Saturday, January 23, 2010

The Robber Oil Barons

With the promise of new oil production in the near future both the Ugandan government and the oil companies involved have been busy painting a rosy picture of bumper revenues and a country transformed. We are promised that Uganda will be turned into a middle-income country by $2bn a year in hard cash.The truth , however , remains that Uganda's oil production sharing agreements point towards a resource extraction programme designed for company profit, not country development.The campaigning group PLATFORM published three of the production sharing agreements the government has spent years keeping a closely guarded secret and contain a series of provisions that undermine any hope of changing course.

The international oil companies, including Tullow Oil, backed by a $1.4bn loan arranged by the Royal Bank of Scotland, and Heritage, run by former mercenary Tony Buckingham are set to reap huge sums at Lake Albert - as much as a 35% return on their capital investment. That's three times what's internationally recognised as a fair profit.The oil contracts are structured so that price risk lies primarily with the state, while the private companies are virtually guaranteed a healthy return even if the market slumps. As the oil price rises, investors will make a higher and unlimited profit, taking close to one quarter of oil revenues, whether each barrel is fetching $70 or $200.The 20-year contracts, consistently weak or completely silent on human rights protection, also include a sweeping "stabilisation clause" - article 19 requires the Ugandan government to compensate the companies for any future change in the law that affects their profits - designed to militate against improvements in environmental standards.Possible future legal disputes between the two sides will not be resolved in Uganda, but in London: at the Energy Institute, whose president will pick the all-powerful arbitrator and for those in any doubt about the bias of the institution, it is currently headed by James Smith, chairman of Shell UK , another oil company mandarin.

Uganda secured one of the best deals in the world for its oil exploration according to claims by Tullow Oil , yet the Norwegian experts advising the government have expressed serious reservations: a review of Uganda's contracts commissioned by the Norwegian Agency for International Corporation in 2008 concluded that the profit-share model adopted "cannot be regarded as being in accordance with the interests of the host country".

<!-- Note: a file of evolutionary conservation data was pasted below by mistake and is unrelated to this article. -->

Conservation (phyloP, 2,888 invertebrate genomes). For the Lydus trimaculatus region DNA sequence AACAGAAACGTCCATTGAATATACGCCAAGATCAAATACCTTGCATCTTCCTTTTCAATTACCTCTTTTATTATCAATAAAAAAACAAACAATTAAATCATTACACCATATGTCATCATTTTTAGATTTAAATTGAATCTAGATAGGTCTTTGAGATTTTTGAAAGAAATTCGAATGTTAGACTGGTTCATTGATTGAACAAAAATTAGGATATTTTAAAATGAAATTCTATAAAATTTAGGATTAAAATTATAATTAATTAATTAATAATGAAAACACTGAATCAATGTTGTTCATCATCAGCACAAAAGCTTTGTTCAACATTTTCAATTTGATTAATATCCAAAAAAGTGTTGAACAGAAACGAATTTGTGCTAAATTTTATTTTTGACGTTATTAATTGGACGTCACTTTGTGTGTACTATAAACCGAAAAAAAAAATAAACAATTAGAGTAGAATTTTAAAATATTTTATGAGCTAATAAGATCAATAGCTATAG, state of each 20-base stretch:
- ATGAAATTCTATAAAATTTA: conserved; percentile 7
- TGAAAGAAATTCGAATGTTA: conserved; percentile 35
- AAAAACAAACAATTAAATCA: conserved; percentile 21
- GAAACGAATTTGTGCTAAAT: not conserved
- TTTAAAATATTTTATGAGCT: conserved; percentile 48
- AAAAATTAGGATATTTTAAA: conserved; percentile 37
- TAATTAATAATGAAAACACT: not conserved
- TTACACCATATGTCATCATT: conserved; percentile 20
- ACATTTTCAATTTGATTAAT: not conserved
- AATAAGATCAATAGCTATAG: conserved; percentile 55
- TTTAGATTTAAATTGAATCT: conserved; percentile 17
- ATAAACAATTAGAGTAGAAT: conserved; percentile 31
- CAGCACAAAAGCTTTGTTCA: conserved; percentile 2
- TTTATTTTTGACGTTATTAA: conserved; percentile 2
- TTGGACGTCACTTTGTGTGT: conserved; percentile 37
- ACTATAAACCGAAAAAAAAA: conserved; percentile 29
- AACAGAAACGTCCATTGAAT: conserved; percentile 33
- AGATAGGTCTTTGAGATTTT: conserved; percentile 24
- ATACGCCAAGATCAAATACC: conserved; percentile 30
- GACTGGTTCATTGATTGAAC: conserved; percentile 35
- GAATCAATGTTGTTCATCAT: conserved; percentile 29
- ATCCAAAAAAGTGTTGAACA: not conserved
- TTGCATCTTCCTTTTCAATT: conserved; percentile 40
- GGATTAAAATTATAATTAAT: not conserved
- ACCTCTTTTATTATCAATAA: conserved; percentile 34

Oil always promises growth, affordable energy and employment; from Nigeria to Angola, Sudan to Equatorial Guinea and Gabon, it has delivered only poverty and repression in Africa.While increased oil revenues give the impression of superficial growth, the sudden influx of cash distorts the economy and exchange rates, undermining alternative sectors, including agriculture and industry, that employ and feed far greater numbers. The ingredients for the so-called "oil curse" are all in place: contract secrecy, government corruption, commercial disinformation campaigns, with environmental protections ignored , and a simmering border dispute with the Democratic Republic of the Congo frozen rather than resolved. Lake Albert's oil is likely to prove yet another reason for the Kampala elite to ignore the struggling north and eastern regions of Uganda as the nation's focus shifts west to the oil fields. The transition to a sustainable energy economy will be put back two decades or more, while political tension will only increase.

For all the work of the country's 8,000 NGOs, the 30% budget support from donors and the rhetoric of international aid, it is these botched oil contracts and the financial interests of those oil companies that will do most to define Uganda's future.Uganda will not be transformed into a new Norway.

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